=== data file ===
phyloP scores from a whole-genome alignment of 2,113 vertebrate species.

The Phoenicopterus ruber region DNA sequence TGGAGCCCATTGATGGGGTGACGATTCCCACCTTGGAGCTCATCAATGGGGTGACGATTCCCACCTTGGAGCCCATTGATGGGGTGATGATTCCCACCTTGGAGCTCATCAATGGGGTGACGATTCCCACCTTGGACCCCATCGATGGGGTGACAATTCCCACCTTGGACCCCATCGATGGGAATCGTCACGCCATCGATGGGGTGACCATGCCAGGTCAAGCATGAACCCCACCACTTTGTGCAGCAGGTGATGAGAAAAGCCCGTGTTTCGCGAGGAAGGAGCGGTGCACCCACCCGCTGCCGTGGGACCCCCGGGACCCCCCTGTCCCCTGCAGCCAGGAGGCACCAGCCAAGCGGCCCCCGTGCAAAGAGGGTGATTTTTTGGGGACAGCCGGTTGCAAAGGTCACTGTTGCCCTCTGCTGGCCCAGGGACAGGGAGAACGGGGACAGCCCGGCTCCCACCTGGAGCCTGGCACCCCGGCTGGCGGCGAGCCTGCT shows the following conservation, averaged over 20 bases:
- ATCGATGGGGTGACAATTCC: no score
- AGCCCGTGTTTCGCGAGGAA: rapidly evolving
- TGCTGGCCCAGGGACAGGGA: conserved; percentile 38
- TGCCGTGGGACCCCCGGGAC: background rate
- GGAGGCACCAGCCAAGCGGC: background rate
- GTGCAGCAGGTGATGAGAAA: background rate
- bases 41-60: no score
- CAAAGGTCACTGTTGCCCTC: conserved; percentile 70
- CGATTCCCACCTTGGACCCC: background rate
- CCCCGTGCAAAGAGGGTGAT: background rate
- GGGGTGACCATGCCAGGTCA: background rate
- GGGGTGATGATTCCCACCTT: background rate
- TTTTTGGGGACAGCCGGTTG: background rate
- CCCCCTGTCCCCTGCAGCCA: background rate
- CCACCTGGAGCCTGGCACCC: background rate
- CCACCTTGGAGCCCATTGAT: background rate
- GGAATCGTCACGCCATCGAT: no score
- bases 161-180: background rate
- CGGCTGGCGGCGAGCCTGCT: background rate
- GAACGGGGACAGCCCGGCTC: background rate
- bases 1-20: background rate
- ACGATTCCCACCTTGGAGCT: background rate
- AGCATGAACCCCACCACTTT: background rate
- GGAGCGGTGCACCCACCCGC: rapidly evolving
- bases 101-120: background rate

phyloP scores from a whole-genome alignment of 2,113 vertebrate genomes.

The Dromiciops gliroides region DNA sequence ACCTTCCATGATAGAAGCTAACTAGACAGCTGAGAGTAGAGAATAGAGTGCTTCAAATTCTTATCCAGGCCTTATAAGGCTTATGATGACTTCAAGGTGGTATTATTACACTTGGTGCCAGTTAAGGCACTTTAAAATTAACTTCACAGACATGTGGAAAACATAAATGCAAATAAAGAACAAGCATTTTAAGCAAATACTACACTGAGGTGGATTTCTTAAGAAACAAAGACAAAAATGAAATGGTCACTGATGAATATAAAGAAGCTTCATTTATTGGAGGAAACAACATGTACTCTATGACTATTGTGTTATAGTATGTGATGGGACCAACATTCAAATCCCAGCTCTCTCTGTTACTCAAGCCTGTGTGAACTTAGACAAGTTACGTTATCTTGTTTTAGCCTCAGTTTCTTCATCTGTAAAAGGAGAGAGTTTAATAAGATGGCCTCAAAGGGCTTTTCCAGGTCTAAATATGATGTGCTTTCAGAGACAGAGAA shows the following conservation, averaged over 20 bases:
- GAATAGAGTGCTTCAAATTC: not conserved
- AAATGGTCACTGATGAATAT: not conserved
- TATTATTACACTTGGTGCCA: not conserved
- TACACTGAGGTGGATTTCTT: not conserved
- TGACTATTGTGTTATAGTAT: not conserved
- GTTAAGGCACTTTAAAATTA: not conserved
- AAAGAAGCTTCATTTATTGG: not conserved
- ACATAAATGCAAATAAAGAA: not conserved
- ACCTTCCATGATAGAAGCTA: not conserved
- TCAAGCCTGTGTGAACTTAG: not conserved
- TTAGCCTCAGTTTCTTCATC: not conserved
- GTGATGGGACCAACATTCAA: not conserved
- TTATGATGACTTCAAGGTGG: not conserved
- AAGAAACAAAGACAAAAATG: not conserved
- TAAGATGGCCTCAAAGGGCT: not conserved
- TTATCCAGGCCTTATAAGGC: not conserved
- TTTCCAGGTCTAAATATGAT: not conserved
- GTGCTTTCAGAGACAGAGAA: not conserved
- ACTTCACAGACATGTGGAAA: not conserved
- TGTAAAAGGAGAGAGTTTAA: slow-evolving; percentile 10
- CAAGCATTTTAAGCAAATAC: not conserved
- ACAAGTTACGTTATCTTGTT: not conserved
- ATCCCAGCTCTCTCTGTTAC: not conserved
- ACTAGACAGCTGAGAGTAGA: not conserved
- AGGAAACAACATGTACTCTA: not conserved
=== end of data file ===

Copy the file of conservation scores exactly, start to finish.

phyloP scores from a whole-genome alignment of 2,113 vertebrate species.

The Phoenicopterus ruber region DNA sequence TGGAGCCCATTGATGGGGTGACGATTCCCACCTTGGAGCTCATCAATGGGGTGACGATTCCCACCTTGGAGCCCATTGATGGGGTGATGATTCCCACCTTGGAGCTCATCAATGGGGTGACGATTCCCACCTTGGACCCCATCGATGGGGTGACAATTCCCACCTTGGACCCCATCGATGGGAATCGTCACGCCATCGATGGGGTGACCATGCCAGGTCAAGCATGAACCCCACCACTTTGTGCAGCAGGTGATGAGAAAAGCCCGTGTTTCGCGAGGAAGGAGCGGTGCACCCACCCGCTGCCGTGGGACCCCCGGGACCCCCCTGTCCCCTGCAGCCAGGAGGCACCAGCCAAGCGGCCCCCGTGCAAAGAGGGTGATTTTTTGGGGACAGCCGGTTGCAAAGGTCACTGTTGCCCTCTGCTGGCCCAGGGACAGGGAGAACGGGGACAGCCCGGCTCCCACCTGGAGCCTGGCACCCCGGCTGGCGGCGAGCCTGCT shows the following conservation, averaged over 20 bases:
- ATCGATGGGGTGACAATTCC: no score
- AGCCCGTGTTTCGCGAGGAA: rapidly evolving
- TGCTGGCCCAGGGACAGGGA: conserved; percentile 38
- TGCCGTGGGACCCCCGGGAC: background rate
- GGAGGCACCAGCCAAGCGGC: background rate
- GTGCAGCAGGTGATGAGAAA: background rate
- bases 41-60: no score
- CAAAGGTCACTGTTGCCCTC: conserved; percentile 70
- CGATTCCCACCTTGGACCCC: background rate
- CCCCGTGCAAAGAGGGTGAT: background rate
- GGGGTGACCATGCCAGGTCA: background rate
- GGGGTGATGATTCCCACCTT: background rate
- TTTTTGGGGACAGCCGGTTG: background rate
- CCCCCTGTCCCCTGCAGCCA: background rate
- CCACCTGGAGCCTGGCACCC: background rate
- CCACCTTGGAGCCCATTGAT: background rate
- GGAATCGTCACGCCATCGAT: no score
- bases 161-180: background rate
- CGGCTGGCGGCGAGCCTGCT: background rate
- GAACGGGGACAGCCCGGCTC: background rate
- bases 1-20: background rate
- ACGATTCCCACCTTGGAGCT: background rate
- AGCATGAACCCCACCACTTT: background rate
- GGAGCGGTGCACCCACCCGC: rapidly evolving
- bases 101-120: background rate

phyloP scores from a whole-genome alignment of 2,113 vertebrate genomes.

The Dromiciops gliroides region DNA sequence ACCTTCCATGATAGAAGCTAACTAGACAGCTGAGAGTAGAGAATAGAGTGCTTCAAATTCTTATCCAGGCCTTATAAGGCTTATGATGACTTCAAGGTGGTATTATTACACTTGGTGCCAGTTAAGGCACTTTAAAATTAACTTCACAGACATGTGGAAAACATAAATGCAAATAAAGAACAAGCATTTTAAGCAAATACTACACTGAGGTGGATTTCTTAAGAAACAAAGACAAAAATGAAATGGTCACTGATGAATATAAAGAAGCTTCATTTATTGGAGGAAACAACATGTACTCTATGACTATTGTGTTATAGTATGTGATGGGACCAACATTCAAATCCCAGCTCTCTCTGTTACTCAAGCCTGTGTGAACTTAGACAAGTTACGTTATCTTGTTTTAGCCTCAGTTTCTTCATCTGTAAAAGGAGAGAGTTTAATAAGATGGCCTCAAAGGGCTTTTCCAGGTCTAAATATGATGTGCTTTCAGAGACAGAGAA shows the following conservation, averaged over 20 bases:
- GAATAGAGTGCTTCAAATTC: not conserved
- AAATGGTCACTGATGAATAT: not conserved
- TATTATTACACTTGGTGCCA: not conserved
- TACACTGAGGTGGATTTCTT: not conserved
- TGACTATTGTGTTATAGTAT: not conserved
- GTTAAGGCACTTTAAAATTA: not conserved
- AAAGAAGCTTCATTTATTGG: not conserved
- ACATAAATGCAAATAAAGAA: not conserved
- ACCTTCCATGATAGAAGCTA: not conserved
- TCAAGCCTGTGTGAACTTAG: not conserved
- TTAGCCTCAGTTTCTTCATC: not conserved
- GTGATGGGACCAACATTCAA: not conserved
- TTATGATGACTTCAAGGTGG: not conserved
- AAGAAACAAAGACAAAAATG: not conserved
- TAAGATGGCCTCAAAGGGCT: not conserved
- TTATCCAGGCCTTATAAGGC: not conserved
- TTTCCAGGTCTAAATATGAT: not conserved
- GTGCTTTCAGAGACAGAGAA: not conserved
- ACTTCACAGACATGTGGAAA: not conserved
- TGTAAAAGGAGAGAGTTTAA: slow-evolving; percentile 10
- CAAGCATTTTAAGCAAATAC: not conserved
- ACAAGTTACGTTATCTTGTT: not conserved
- ATCCCAGCTCTCTCTGTTAC: not conserved
- ACTAGACAGCTGAGAGTAGA: not conserved
- AGGAAACAACATGTACTCTA: not conserved